In a study published last month in Nature Communications, Dr. Buchner and his collaborators proposed a recipe for how sand spikes form. The necessary ingredients, the researchers suggest, include powerful ground shaking, loose sand, water and calcite, which functions like a glue.
The process starts when the fastest-moving seismic waves, or primary waves, pass through sand and compress it, the researchers suggest. That sends most, but not all, of the moisture within it to the surface, Dr. Buchner said. “The sediments are basically dry but there are still a few pockets of water.”
A few seconds later, slower seismic waves, called secondary waves, ripple through the sand again. Those waves trigger dramatic increases in pressure, which cause remaining reservoirs of water to rapidly heat and then vaporize explosively. Each explosion excavates a hollow structure that sprouts a tail pointing away from the source of the pressure. The surrounding sand rapidly flows back into the void, and calcite, the primary mineral in limestone, cements the structure together.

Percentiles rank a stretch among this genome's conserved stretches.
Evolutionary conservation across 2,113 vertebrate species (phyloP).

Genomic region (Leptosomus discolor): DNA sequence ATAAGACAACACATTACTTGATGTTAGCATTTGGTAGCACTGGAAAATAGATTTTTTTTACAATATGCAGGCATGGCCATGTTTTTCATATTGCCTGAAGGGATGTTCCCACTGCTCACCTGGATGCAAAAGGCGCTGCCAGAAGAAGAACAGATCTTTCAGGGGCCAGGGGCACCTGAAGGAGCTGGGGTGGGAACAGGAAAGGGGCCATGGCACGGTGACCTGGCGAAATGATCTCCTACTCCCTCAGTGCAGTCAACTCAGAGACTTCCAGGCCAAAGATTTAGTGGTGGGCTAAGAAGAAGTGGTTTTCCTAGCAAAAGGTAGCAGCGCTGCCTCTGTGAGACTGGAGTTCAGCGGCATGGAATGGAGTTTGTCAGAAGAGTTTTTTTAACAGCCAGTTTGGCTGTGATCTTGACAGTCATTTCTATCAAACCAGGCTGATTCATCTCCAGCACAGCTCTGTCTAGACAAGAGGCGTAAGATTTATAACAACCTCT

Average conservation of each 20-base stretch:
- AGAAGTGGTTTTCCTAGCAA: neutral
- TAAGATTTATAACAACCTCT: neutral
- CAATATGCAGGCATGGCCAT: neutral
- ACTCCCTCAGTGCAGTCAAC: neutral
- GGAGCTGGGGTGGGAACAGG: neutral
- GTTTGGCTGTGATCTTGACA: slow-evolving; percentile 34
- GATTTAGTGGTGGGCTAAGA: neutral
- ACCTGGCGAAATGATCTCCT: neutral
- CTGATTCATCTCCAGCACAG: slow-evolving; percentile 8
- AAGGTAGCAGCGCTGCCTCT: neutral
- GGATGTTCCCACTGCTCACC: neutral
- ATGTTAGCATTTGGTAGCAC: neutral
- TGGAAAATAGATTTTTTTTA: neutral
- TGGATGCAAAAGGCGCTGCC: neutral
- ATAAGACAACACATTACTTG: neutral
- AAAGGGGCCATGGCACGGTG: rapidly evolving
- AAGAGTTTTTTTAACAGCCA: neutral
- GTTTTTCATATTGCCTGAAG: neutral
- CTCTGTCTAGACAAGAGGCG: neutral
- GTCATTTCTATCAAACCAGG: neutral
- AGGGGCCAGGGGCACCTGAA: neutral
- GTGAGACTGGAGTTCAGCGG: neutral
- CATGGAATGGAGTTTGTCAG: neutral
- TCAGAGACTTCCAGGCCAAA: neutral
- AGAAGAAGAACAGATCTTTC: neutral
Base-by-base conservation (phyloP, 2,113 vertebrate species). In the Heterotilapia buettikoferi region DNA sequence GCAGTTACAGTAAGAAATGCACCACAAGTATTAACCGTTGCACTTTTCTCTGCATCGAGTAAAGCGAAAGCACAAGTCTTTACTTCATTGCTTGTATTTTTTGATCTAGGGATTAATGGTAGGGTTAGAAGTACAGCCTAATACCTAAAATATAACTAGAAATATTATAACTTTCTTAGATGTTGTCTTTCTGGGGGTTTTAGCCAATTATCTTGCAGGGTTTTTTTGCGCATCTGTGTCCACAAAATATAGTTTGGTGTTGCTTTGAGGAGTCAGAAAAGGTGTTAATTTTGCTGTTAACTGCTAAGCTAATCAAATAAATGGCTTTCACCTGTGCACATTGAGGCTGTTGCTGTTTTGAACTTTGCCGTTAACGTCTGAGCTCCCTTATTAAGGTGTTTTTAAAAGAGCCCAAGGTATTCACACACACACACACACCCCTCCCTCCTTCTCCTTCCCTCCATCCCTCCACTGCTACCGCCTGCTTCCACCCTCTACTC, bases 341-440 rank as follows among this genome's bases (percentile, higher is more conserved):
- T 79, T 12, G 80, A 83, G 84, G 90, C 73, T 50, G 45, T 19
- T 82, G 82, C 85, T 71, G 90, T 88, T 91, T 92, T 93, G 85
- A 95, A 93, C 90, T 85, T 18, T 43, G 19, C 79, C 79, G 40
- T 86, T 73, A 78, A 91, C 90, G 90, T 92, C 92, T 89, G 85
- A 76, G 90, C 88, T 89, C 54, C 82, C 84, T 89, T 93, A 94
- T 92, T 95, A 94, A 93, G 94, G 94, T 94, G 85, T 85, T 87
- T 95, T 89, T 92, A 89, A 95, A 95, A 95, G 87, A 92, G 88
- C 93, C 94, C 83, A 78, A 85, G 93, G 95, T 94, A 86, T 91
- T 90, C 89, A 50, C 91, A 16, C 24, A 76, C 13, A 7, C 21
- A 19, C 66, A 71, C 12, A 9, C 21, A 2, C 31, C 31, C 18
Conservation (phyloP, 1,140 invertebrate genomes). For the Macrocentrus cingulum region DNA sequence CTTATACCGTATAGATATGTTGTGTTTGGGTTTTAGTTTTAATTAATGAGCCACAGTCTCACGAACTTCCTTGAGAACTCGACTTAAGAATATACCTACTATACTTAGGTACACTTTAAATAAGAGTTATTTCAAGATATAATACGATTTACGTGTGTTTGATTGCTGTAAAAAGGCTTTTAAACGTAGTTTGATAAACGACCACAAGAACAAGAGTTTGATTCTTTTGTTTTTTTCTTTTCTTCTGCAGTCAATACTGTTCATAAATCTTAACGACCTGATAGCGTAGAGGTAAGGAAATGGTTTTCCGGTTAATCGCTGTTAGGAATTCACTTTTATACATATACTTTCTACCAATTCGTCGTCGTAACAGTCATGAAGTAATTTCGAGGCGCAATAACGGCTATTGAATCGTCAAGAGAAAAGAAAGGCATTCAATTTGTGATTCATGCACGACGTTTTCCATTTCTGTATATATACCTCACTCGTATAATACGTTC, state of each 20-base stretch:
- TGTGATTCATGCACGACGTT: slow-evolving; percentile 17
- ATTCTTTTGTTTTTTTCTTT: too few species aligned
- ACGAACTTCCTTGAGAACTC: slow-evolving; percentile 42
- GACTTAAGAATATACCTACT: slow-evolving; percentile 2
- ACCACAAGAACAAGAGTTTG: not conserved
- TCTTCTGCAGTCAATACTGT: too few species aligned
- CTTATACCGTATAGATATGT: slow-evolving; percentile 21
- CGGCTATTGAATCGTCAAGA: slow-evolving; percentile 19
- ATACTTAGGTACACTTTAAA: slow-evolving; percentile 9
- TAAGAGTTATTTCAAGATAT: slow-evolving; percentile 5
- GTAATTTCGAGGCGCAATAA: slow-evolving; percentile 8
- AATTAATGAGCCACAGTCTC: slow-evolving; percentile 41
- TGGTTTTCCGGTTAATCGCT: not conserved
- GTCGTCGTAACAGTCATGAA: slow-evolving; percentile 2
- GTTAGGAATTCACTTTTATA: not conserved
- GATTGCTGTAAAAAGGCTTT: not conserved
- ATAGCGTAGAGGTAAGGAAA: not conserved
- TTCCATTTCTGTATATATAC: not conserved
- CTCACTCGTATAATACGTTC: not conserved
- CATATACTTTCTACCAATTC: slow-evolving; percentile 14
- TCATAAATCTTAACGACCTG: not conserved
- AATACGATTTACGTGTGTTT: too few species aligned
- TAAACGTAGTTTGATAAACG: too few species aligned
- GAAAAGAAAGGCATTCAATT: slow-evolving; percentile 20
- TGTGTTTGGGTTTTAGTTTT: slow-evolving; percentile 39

Sand spikes probably form in a matter of seconds, the researchers suggest. That’s unlike most other geological structures, said Franek Hasiuk, a geologist at the Kansas Geological Survey who was not involved in the research. “A lot of our rocks take at least millions to tens of millions of years to form. This happens in a geologic blink of an eye.”
Besides Germany and California, sand spikes have been spotted only in a few other places. Given their relative scarcity, particularly powerful ground shaking must be necessary to form them, Dr. Buchner and his colleagues propose.
Because sand spikes are markers of intense, potentially destructive ground shaking, they’re valuable indicators of hazardous conditions, Dr. Hasiuk said. It’d be a bad idea to build a school or a nuclear power plant where sand spikes have been found, he said.
“Understanding ancient seismicity can really help us more intelligently plan our infrastructure.”